Allowing young people to stay on their parents’ policies until age 27.
Allowing workers who have lost coverage because they lost their job to extend COBRA coverage.
New incentive programs to increase the number of doctors.
Funding for community health centers.
Reducing the “donut hole” in Medicare prescription drug coverage—which right now doesn’t cover any drug costs between $2,700 and $4,050.
A new fund to help employers pay for coverage for early retirees.
And that’s just the beginning. Over time, H.R. 3962 will create an exchange in which millions can buy insurance—including the choice of a public health insurance option to compete with insurance companies. Middle-class families will have real choices and real protections from unfair insurance practices—meaning they and their doctors, not health insurance bureaucrats, will be in charge of their health care. And the House bill includes both real responsibility for employers and subsidies to help families afford insurance.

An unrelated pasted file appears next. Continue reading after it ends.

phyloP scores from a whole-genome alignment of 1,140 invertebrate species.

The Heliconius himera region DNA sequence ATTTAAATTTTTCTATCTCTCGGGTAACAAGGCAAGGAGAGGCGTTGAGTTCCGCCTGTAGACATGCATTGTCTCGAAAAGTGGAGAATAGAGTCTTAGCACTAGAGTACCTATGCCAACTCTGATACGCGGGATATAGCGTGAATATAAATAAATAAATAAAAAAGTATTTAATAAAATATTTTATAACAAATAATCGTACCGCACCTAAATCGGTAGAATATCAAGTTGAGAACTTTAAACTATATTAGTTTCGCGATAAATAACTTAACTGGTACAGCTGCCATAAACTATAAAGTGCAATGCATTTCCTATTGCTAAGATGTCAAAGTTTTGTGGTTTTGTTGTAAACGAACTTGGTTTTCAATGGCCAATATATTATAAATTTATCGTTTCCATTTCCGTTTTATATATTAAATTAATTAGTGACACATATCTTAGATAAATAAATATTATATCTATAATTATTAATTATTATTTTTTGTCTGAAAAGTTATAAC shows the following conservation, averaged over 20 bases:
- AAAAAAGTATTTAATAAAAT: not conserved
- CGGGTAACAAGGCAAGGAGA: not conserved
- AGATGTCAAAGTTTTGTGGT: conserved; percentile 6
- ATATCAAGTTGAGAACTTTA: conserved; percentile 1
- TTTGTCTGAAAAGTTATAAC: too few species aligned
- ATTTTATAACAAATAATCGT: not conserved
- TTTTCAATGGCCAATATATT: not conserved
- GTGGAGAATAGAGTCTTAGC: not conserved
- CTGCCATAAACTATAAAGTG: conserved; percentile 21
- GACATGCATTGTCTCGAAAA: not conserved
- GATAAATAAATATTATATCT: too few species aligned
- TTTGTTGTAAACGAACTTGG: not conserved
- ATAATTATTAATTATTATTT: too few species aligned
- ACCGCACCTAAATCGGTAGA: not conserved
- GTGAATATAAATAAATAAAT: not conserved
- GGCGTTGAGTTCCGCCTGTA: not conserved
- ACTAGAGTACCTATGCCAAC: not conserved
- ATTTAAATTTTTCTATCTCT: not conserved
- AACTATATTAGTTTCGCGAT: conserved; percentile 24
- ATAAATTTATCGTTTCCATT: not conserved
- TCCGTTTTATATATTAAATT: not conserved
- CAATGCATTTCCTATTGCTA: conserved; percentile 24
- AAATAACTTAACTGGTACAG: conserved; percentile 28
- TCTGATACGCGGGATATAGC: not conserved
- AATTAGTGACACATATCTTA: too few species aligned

The bill also includes numerous provisions to make care more affordable and better in quality, including electronic medical records, tools to fight fraud and waste and incentives for better care. It will end denials of coverage for pre-existing conditions and end co-payments for preventative care.
We need that. So let’s do what it takes to get it.
Call your member of Congress and tell them to vote for HR 3962, the Affordable Health Care for America Act. Then come back and leave a comment telling us how the call went.